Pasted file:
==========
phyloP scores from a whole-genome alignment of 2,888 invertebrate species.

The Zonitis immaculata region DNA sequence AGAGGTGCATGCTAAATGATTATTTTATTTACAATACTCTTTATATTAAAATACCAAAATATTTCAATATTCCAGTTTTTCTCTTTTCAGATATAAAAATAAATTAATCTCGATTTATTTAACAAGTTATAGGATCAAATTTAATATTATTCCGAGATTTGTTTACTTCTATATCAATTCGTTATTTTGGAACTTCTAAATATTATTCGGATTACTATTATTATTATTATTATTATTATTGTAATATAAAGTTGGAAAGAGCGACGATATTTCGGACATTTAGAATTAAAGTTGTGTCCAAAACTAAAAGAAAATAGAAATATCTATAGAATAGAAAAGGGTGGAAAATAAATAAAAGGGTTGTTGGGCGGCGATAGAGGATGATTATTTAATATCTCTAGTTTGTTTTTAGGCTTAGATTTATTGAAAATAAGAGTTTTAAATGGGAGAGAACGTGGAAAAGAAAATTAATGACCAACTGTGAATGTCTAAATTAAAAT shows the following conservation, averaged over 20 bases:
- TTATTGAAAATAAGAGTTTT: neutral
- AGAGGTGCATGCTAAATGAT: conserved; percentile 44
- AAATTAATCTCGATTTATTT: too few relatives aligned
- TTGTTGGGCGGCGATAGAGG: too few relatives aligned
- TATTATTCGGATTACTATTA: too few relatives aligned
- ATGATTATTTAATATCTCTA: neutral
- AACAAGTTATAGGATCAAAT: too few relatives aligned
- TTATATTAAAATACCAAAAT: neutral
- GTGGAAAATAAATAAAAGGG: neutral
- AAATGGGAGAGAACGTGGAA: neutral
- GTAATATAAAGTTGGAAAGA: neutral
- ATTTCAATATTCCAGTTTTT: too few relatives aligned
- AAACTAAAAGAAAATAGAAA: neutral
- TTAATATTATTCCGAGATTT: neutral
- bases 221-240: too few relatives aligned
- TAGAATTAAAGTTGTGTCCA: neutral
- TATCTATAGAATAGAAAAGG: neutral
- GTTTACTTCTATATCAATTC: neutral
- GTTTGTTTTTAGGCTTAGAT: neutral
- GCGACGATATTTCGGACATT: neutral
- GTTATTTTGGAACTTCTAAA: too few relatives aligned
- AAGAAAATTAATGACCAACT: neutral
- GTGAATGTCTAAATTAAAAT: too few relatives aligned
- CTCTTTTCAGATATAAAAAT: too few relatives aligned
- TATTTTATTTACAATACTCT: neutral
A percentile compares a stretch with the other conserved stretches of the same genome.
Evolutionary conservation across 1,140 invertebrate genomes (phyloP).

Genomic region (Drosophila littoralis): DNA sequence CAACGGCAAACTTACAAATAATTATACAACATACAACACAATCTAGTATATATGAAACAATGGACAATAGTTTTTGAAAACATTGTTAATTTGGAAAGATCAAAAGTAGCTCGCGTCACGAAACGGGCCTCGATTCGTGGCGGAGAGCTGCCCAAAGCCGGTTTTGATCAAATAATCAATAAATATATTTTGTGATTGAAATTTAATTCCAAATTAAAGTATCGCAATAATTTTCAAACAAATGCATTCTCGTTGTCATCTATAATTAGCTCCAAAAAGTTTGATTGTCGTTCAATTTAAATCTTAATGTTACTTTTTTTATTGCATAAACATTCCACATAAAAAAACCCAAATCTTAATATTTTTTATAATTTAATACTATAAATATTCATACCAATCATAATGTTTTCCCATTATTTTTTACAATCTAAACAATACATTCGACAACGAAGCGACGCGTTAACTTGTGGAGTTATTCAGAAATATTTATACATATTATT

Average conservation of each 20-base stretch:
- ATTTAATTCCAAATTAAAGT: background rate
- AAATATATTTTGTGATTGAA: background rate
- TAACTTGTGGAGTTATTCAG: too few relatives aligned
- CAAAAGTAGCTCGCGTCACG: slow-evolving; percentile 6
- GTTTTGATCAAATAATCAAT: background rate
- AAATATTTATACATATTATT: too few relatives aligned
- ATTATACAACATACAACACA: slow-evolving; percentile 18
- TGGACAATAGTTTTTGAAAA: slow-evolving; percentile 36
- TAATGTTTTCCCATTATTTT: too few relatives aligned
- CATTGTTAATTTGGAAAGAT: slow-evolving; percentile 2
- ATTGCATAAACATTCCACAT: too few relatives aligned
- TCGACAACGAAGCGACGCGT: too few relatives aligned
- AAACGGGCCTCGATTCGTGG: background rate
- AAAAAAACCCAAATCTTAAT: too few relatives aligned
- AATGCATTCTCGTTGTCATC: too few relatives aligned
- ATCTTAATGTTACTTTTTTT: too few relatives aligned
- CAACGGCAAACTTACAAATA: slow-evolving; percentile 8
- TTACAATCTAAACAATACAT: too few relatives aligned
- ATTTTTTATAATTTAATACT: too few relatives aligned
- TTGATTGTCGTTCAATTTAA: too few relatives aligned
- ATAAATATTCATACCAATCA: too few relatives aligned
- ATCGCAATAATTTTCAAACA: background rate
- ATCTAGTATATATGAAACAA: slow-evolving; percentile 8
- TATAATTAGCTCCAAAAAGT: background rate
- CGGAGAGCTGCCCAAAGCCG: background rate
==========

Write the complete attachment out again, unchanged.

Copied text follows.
phyloP scores from a whole-genome alignment of 2,888 invertebrate species.

The Zonitis immaculata region DNA sequence AGAGGTGCATGCTAAATGATTATTTTATTTACAATACTCTTTATATTAAAATACCAAAATATTTCAATATTCCAGTTTTTCTCTTTTCAGATATAAAAATAAATTAATCTCGATTTATTTAACAAGTTATAGGATCAAATTTAATATTATTCCGAGATTTGTTTACTTCTATATCAATTCGTTATTTTGGAACTTCTAAATATTATTCGGATTACTATTATTATTATTATTATTATTATTGTAATATAAAGTTGGAAAGAGCGACGATATTTCGGACATTTAGAATTAAAGTTGTGTCCAAAACTAAAAGAAAATAGAAATATCTATAGAATAGAAAAGGGTGGAAAATAAATAAAAGGGTTGTTGGGCGGCGATAGAGGATGATTATTTAATATCTCTAGTTTGTTTTTAGGCTTAGATTTATTGAAAATAAGAGTTTTAAATGGGAGAGAACGTGGAAAAGAAAATTAATGACCAACTGTGAATGTCTAAATTAAAAT shows the following conservation, averaged over 20 bases:
- TTATTGAAAATAAGAGTTTT: neutral
- AGAGGTGCATGCTAAATGAT: conserved; percentile 44
- AAATTAATCTCGATTTATTT: too few relatives aligned
- TTGTTGGGCGGCGATAGAGG: too few relatives aligned
- TATTATTCGGATTACTATTA: too few relatives aligned
- ATGATTATTTAATATCTCTA: neutral
- AACAAGTTATAGGATCAAAT: too few relatives aligned
- TTATATTAAAATACCAAAAT: neutral
- GTGGAAAATAAATAAAAGGG: neutral
- AAATGGGAGAGAACGTGGAA: neutral
- GTAATATAAAGTTGGAAAGA: neutral
- ATTTCAATATTCCAGTTTTT: too few relatives aligned
- AAACTAAAAGAAAATAGAAA: neutral
- TTAATATTATTCCGAGATTT: neutral
- bases 221-240: too few relatives aligned
- TAGAATTAAAGTTGTGTCCA: neutral
- TATCTATAGAATAGAAAAGG: neutral
- GTTTACTTCTATATCAATTC: neutral
- GTTTGTTTTTAGGCTTAGAT: neutral
- GCGACGATATTTCGGACATT: neutral
- GTTATTTTGGAACTTCTAAA: too few relatives aligned
- AAGAAAATTAATGACCAACT: neutral
- GTGAATGTCTAAATTAAAAT: too few relatives aligned
- CTCTTTTCAGATATAAAAAT: too few relatives aligned
- TATTTTATTTACAATACTCT: neutral
A percentile compares a stretch with the other conserved stretches of the same genome.
Evolutionary conservation across 1,140 invertebrate genomes (phyloP).

Genomic region (Drosophila littoralis): DNA sequence CAACGGCAAACTTACAAATAATTATACAACATACAACACAATCTAGTATATATGAAACAATGGACAATAGTTTTTGAAAACATTGTTAATTTGGAAAGATCAAAAGTAGCTCGCGTCACGAAACGGGCCTCGATTCGTGGCGGAGAGCTGCCCAAAGCCGGTTTTGATCAAATAATCAATAAATATATTTTGTGATTGAAATTTAATTCCAAATTAAAGTATCGCAATAATTTTCAAACAAATGCATTCTCGTTGTCATCTATAATTAGCTCCAAAAAGTTTGATTGTCGTTCAATTTAAATCTTAATGTTACTTTTTTTATTGCATAAACATTCCACATAAAAAAACCCAAATCTTAATATTTTTTATAATTTAATACTATAAATATTCATACCAATCATAATGTTTTCCCATTATTTTTTACAATCTAAACAATACATTCGACAACGAAGCGACGCGTTAACTTGTGGAGTTATTCAGAAATATTTATACATATTATT

Average conservation of each 20-base stretch:
- ATTTAATTCCAAATTAAAGT: background rate
- AAATATATTTTGTGATTGAA: background rate
- TAACTTGTGGAGTTATTCAG: too few relatives aligned
- CAAAAGTAGCTCGCGTCACG: slow-evolving; percentile 6
- GTTTTGATCAAATAATCAAT: background rate
- AAATATTTATACATATTATT: too few relatives aligned
- ATTATACAACATACAACACA: slow-evolving; percentile 18
- TGGACAATAGTTTTTGAAAA: slow-evolving; percentile 36
- TAATGTTTTCCCATTATTTT: too few relatives aligned
- CATTGTTAATTTGGAAAGAT: slow-evolving; percentile 2
- ATTGCATAAACATTCCACAT: too few relatives aligned
- TCGACAACGAAGCGACGCGT: too few relatives aligned
- AAACGGGCCTCGATTCGTGG: background rate
- AAAAAAACCCAAATCTTAAT: too few relatives aligned
- AATGCATTCTCGTTGTCATC: too few relatives aligned
- ATCTTAATGTTACTTTTTTT: too few relatives aligned
- CAACGGCAAACTTACAAATA: slow-evolving; percentile 8
- TTACAATCTAAACAATACAT: too few relatives aligned
- ATTTTTTATAATTTAATACT: too few relatives aligned
- TTGATTGTCGTTCAATTTAA: too few relatives aligned
- ATAAATATTCATACCAATCA: too few relatives aligned
- ATCGCAATAATTTTCAAACA: background rate
- ATCTAGTATATATGAAACAA: slow-evolving; percentile 8
- TATAATTAGCTCCAAAAAGT: background rate
- CGGAGAGCTGCCCAAAGCCG: background rate